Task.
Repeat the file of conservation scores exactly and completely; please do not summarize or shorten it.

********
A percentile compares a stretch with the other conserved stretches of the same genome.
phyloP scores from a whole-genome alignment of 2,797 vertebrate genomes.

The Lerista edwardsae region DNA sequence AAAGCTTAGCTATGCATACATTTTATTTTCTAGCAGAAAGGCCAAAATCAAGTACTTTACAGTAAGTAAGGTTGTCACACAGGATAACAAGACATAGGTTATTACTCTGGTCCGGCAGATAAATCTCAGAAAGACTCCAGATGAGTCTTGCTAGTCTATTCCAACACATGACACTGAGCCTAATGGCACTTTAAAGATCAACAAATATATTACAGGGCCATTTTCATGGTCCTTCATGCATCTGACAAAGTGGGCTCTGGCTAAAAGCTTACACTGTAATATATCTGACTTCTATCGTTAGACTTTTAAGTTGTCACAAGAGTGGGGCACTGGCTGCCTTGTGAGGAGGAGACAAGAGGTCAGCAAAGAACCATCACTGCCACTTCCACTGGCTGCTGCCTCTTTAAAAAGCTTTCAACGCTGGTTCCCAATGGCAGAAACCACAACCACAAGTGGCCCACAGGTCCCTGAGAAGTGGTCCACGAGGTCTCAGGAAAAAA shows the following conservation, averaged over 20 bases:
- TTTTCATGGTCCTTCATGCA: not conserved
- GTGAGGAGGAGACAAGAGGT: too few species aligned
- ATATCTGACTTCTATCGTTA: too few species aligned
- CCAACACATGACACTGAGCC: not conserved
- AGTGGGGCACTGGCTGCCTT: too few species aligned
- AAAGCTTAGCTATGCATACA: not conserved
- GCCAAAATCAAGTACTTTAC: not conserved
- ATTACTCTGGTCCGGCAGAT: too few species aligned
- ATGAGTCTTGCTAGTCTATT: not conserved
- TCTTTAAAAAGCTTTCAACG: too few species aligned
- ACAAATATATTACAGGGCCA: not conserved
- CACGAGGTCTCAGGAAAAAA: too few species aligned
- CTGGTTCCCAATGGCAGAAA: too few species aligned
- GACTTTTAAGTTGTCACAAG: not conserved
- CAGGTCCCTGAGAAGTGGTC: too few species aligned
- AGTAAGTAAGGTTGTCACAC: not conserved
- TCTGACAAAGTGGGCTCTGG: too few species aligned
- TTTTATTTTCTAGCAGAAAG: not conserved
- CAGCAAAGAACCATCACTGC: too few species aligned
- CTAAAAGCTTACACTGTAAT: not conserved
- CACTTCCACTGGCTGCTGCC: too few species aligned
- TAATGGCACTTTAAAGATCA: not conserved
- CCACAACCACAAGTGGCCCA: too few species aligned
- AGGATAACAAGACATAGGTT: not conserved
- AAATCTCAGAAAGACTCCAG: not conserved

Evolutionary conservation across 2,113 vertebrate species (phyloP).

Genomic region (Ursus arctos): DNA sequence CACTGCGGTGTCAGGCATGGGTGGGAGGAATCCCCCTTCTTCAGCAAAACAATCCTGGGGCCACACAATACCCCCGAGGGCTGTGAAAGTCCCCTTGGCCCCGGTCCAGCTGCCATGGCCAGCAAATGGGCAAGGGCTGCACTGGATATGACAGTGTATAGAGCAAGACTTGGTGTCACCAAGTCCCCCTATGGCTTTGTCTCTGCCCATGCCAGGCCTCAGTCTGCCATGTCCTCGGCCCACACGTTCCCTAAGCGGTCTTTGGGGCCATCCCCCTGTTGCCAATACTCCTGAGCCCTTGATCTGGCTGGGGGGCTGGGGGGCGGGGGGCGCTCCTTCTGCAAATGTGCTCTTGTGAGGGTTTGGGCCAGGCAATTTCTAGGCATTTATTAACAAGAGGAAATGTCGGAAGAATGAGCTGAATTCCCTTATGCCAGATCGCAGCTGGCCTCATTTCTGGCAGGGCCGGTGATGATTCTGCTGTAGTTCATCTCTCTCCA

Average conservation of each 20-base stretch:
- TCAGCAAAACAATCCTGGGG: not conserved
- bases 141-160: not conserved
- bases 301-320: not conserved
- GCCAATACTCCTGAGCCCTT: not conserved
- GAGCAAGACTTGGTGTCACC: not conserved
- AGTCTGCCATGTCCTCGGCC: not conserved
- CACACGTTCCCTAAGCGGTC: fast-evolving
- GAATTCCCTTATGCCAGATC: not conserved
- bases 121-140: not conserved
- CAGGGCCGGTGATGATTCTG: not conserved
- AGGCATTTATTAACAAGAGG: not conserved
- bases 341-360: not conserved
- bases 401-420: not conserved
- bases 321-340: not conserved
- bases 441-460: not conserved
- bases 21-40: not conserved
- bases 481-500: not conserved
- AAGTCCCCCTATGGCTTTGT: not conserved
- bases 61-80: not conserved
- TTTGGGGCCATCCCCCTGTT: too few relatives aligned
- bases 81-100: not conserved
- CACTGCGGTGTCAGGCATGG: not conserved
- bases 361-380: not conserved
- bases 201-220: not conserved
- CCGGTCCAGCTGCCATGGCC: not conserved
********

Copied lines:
A percentile compares a stretch with the other conserved stretches of the same genome.
phyloP scores from a whole-genome alignment of 2,797 vertebrate genomes.

The Lerista edwardsae region DNA sequence AAAGCTTAGCTATGCATACATTTTATTTTCTAGCAGAAAGGCCAAAATCAAGTACTTTACAGTAAGTAAGGTTGTCACACAGGATAACAAGACATAGGTTATTACTCTGGTCCGGCAGATAAATCTCAGAAAGACTCCAGATGAGTCTTGCTAGTCTATTCCAACACATGACACTGAGCCTAATGGCACTTTAAAGATCAACAAATATATTACAGGGCCATTTTCATGGTCCTTCATGCATCTGACAAAGTGGGCTCTGGCTAAAAGCTTACACTGTAATATATCTGACTTCTATCGTTAGACTTTTAAGTTGTCACAAGAGTGGGGCACTGGCTGCCTTGTGAGGAGGAGACAAGAGGTCAGCAAAGAACCATCACTGCCACTTCCACTGGCTGCTGCCTCTTTAAAAAGCTTTCAACGCTGGTTCCCAATGGCAGAAACCACAACCACAAGTGGCCCACAGGTCCCTGAGAAGTGGTCCACGAGGTCTCAGGAAAAAA shows the following conservation, averaged over 20 bases:
- TTTTCATGGTCCTTCATGCA: not conserved
- GTGAGGAGGAGACAAGAGGT: too few species aligned
- ATATCTGACTTCTATCGTTA: too few species aligned
- CCAACACATGACACTGAGCC: not conserved
- AGTGGGGCACTGGCTGCCTT: too few species aligned
- AAAGCTTAGCTATGCATACA: not conserved
- GCCAAAATCAAGTACTTTAC: not conserved
- ATTACTCTGGTCCGGCAGAT: too few species aligned
- ATGAGTCTTGCTAGTCTATT: not conserved
- TCTTTAAAAAGCTTTCAACG: too few species aligned
- ACAAATATATTACAGGGCCA: not conserved
- CACGAGGTCTCAGGAAAAAA: too few species aligned
- CTGGTTCCCAATGGCAGAAA: too few species aligned
- GACTTTTAAGTTGTCACAAG: not conserved
- CAGGTCCCTGAGAAGTGGTC: too few species aligned
- AGTAAGTAAGGTTGTCACAC: not conserved
- TCTGACAAAGTGGGCTCTGG: too few species aligned
- TTTTATTTTCTAGCAGAAAG: not conserved
- CAGCAAAGAACCATCACTGC: too few species aligned
- CTAAAAGCTTACACTGTAAT: not conserved
- CACTTCCACTGGCTGCTGCC: too few species aligned
- TAATGGCACTTTAAAGATCA: not conserved
- CCACAACCACAAGTGGCCCA: too few species aligned
- AGGATAACAAGACATAGGTT: not conserved
- AAATCTCAGAAAGACTCCAG: not conserved

Evolutionary conservation across 2,113 vertebrate species (phyloP).

Genomic region (Ursus arctos): DNA sequence CACTGCGGTGTCAGGCATGGGTGGGAGGAATCCCCCTTCTTCAGCAAAACAATCCTGGGGCCACACAATACCCCCGAGGGCTGTGAAAGTCCCCTTGGCCCCGGTCCAGCTGCCATGGCCAGCAAATGGGCAAGGGCTGCACTGGATATGACAGTGTATAGAGCAAGACTTGGTGTCACCAAGTCCCCCTATGGCTTTGTCTCTGCCCATGCCAGGCCTCAGTCTGCCATGTCCTCGGCCCACACGTTCCCTAAGCGGTCTTTGGGGCCATCCCCCTGTTGCCAATACTCCTGAGCCCTTGATCTGGCTGGGGGGCTGGGGGGCGGGGGGCGCTCCTTCTGCAAATGTGCTCTTGTGAGGGTTTGGGCCAGGCAATTTCTAGGCATTTATTAACAAGAGGAAATGTCGGAAGAATGAGCTGAATTCCCTTATGCCAGATCGCAGCTGGCCTCATTTCTGGCAGGGCCGGTGATGATTCTGCTGTAGTTCATCTCTCTCCA

Average conservation of each 20-base stretch:
- TCAGCAAAACAATCCTGGGG: not conserved
- bases 141-160: not conserved
- bases 301-320: not conserved
- GCCAATACTCCTGAGCCCTT: not conserved
- GAGCAAGACTTGGTGTCACC: not conserved
- AGTCTGCCATGTCCTCGGCC: not conserved
- CACACGTTCCCTAAGCGGTC: fast-evolving
- GAATTCCCTTATGCCAGATC: not conserved
- bases 121-140: not conserved
- CAGGGCCGGTGATGATTCTG: not conserved
- AGGCATTTATTAACAAGAGG: not conserved
- bases 341-360: not conserved
- bases 401-420: not conserved
- bases 321-340: not conserved
- bases 441-460: not conserved
- bases 21-40: not conserved
- bases 481-500: not conserved
- AAGTCCCCCTATGGCTTTGT: not conserved
- bases 61-80: not conserved
- TTTGGGGCCATCCCCCTGTT: too few relatives aligned
- bases 81-100: not conserved
- CACTGCGGTGTCAGGCATGG: not conserved
- bases 361-380: not conserved
- bases 201-220: not conserved
- CCGGTCCAGCTGCCATGGCC: not conserved